‘TBH, This is SO Awkward: A Novel in Text’ by Lisa Greenwald is quite interesting in that it is written almost entirely in text messages. In this day and age, text messages are the norm, and kids would often rather talk via text than spend time on the phone. Even when they are seeing each other, more often than not they can be found with phone in hand. So, it comes as no surprise that main characters Gabby, Cecily, and Prianka (G, C, and P when sending texts) have their messaging down pat. Having been best friends since forever, they are so used to talking to each other that they find it difficult to include the new girl at school, Victoria, in their group chats.
Victoria already feels out of place, but when she tries to begin chatting with the girls after being paired up with one of them as a reading partner, she begins to feel left out in the cold. In some ways, this is understandable. She has started at a new school and is struggling to fit in, while doing everything she can to make herself feel like she does fit in. She talks to her old friends at home, and it is clear she misses them. Yet it feels a little over the top that when she doesn’t get to be friends right away with the girls she’s aiming to be friends with that her mother steps in, talking to the principal about it. Even though it is clear that some kindness needs to be worked on throughout the storyline, it also feels as though a point is trying to be made about bullying, but everyone does have the right to be friends with whomever they please, without anyone telling them what they can or can’t do. The book does a nice job making a point of this, showing multiple viewpoints from the text messages of different characters and showing how there are, in fact, multiple perspectives to everything. One person’s opinion on a matter doesn’t constitute the only opinion, and this is a vital point for anyone, from middle school students to adults, to understand.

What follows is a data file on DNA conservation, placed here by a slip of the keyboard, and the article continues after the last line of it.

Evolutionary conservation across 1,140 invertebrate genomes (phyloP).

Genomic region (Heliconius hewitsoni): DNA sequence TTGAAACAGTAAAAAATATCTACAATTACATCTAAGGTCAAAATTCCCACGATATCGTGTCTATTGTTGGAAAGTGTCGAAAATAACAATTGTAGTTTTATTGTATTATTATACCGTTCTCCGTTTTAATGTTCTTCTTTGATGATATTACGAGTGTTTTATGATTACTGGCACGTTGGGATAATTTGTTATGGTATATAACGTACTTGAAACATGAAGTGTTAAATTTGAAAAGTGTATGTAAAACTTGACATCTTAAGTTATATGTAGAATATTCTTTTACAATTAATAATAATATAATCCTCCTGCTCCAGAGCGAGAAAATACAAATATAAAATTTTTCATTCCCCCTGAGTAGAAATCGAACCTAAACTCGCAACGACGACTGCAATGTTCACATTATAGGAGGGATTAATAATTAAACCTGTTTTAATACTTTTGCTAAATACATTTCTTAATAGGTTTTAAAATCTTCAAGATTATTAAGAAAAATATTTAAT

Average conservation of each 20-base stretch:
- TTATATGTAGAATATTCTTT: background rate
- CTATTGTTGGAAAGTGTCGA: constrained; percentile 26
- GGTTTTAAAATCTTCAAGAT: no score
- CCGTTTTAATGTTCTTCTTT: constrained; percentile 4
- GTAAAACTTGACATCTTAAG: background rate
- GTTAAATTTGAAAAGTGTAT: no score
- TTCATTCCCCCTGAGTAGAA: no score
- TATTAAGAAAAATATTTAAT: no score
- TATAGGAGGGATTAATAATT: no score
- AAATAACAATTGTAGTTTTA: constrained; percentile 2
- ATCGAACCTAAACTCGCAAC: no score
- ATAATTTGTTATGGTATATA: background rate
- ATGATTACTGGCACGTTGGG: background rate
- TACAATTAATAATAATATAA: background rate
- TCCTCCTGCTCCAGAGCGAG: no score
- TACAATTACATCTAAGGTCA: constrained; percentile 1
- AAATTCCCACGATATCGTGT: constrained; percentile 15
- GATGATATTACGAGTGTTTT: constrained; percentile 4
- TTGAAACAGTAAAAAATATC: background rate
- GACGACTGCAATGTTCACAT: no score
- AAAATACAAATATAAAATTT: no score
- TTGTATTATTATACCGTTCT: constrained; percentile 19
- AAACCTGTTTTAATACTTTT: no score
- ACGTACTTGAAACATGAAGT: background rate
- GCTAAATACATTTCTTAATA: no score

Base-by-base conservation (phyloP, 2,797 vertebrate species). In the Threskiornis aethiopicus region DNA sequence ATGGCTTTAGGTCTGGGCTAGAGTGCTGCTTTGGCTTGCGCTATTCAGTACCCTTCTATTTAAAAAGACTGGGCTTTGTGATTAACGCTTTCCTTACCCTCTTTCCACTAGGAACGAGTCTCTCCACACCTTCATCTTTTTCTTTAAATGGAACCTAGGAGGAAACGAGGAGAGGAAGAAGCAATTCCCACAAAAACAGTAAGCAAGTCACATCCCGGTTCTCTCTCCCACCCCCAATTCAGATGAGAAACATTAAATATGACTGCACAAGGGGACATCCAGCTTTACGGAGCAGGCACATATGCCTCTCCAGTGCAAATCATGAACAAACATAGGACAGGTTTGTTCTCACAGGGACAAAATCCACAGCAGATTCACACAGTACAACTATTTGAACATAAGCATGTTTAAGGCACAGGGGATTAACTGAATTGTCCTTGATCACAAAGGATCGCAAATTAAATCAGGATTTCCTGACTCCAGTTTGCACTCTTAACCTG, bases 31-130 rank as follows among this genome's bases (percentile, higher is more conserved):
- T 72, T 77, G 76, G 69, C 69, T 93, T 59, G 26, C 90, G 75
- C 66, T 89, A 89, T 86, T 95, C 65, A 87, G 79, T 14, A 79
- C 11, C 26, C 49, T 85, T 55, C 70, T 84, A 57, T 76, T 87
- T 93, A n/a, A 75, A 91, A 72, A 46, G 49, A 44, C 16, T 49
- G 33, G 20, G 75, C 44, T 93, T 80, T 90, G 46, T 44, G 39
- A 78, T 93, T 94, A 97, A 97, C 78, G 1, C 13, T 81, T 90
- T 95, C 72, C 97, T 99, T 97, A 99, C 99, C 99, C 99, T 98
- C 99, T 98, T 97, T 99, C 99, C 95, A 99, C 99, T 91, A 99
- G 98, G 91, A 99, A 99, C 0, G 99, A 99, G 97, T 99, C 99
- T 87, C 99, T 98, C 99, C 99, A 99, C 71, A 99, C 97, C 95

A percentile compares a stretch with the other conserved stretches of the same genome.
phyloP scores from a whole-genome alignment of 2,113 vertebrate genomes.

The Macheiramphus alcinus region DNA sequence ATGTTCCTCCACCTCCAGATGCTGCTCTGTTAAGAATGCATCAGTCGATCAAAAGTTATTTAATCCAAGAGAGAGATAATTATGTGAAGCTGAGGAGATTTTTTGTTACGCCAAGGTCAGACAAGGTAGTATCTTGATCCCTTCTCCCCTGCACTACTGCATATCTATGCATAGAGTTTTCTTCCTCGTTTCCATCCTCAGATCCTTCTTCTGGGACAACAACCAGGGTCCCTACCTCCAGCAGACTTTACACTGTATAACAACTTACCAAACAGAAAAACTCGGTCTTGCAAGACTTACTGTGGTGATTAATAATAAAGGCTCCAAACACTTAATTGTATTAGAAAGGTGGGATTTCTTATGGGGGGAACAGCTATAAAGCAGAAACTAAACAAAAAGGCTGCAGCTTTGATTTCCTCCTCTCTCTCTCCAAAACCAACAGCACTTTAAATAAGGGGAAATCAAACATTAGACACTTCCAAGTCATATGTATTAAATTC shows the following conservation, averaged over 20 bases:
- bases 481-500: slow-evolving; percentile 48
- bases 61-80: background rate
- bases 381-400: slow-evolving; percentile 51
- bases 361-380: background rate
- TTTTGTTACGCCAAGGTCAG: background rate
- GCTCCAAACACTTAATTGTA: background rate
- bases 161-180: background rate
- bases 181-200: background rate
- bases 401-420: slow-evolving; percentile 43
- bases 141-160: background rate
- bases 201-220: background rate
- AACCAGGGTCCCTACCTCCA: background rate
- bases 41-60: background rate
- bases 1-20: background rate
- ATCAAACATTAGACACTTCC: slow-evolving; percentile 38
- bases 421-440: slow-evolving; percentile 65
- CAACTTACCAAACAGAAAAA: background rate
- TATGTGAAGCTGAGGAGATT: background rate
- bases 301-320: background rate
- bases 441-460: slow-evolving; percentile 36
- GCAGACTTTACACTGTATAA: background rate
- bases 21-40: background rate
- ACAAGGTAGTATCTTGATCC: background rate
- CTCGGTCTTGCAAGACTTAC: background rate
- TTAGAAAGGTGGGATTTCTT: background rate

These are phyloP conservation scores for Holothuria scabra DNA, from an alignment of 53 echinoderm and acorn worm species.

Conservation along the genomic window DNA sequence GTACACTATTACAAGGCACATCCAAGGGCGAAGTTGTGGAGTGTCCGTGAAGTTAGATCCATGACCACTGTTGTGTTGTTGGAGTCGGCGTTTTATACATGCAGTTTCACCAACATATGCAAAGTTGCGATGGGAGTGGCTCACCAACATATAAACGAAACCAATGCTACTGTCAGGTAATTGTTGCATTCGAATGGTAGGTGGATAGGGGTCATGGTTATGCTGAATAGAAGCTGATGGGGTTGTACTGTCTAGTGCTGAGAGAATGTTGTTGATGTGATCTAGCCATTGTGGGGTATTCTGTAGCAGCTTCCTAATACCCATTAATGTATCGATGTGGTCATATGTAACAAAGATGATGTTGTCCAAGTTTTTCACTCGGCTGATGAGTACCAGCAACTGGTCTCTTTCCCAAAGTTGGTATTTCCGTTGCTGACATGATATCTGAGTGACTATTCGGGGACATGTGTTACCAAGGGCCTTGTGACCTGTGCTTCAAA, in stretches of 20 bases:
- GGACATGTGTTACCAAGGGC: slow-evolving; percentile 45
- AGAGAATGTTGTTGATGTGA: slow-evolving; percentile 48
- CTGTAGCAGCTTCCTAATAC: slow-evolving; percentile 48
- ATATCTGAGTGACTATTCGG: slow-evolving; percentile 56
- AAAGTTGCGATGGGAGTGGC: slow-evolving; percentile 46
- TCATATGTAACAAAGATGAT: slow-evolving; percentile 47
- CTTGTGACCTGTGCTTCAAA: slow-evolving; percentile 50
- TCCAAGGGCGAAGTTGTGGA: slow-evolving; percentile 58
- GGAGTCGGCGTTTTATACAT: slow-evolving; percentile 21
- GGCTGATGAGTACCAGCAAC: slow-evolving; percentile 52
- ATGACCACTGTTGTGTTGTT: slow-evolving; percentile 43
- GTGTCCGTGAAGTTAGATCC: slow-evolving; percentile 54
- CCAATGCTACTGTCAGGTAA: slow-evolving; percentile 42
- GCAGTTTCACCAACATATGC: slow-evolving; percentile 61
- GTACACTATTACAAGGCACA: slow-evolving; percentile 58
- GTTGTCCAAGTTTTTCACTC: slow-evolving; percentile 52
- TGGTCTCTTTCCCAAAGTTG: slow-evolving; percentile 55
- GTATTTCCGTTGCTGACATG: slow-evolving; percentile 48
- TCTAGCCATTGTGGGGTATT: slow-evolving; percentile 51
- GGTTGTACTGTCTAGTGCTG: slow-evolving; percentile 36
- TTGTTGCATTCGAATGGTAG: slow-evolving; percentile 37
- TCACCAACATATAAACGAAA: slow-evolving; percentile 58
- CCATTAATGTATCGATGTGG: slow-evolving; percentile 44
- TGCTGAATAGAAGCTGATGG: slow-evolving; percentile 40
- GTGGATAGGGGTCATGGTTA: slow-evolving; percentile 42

It is important to remember that the girls in this story are middle school students. They are trying to find their place in school, but while some have friends, others are trying to create new friendships. The story is true to the conundrum that many middle schoolers find themselves in. There are so many ways to second guess oneself, and middle school is a time when many do just that. Empathy is an all-important subject that must be broached, and Greenwald does a fine job of showing how text messages, whether written in jest or sent accidentally, causing undue pain, can truly affect people’s feelings and thought processes.
A worthwhile and fast read that will help any reader understand the lengths one wants to take to fit in and the trouble that can go along with it all.
You can find ‘TBH, This is SO Awkward: A Novel in Text’ by Lisa Greenwald here.
*Review originally posted at YABooksCentral.com*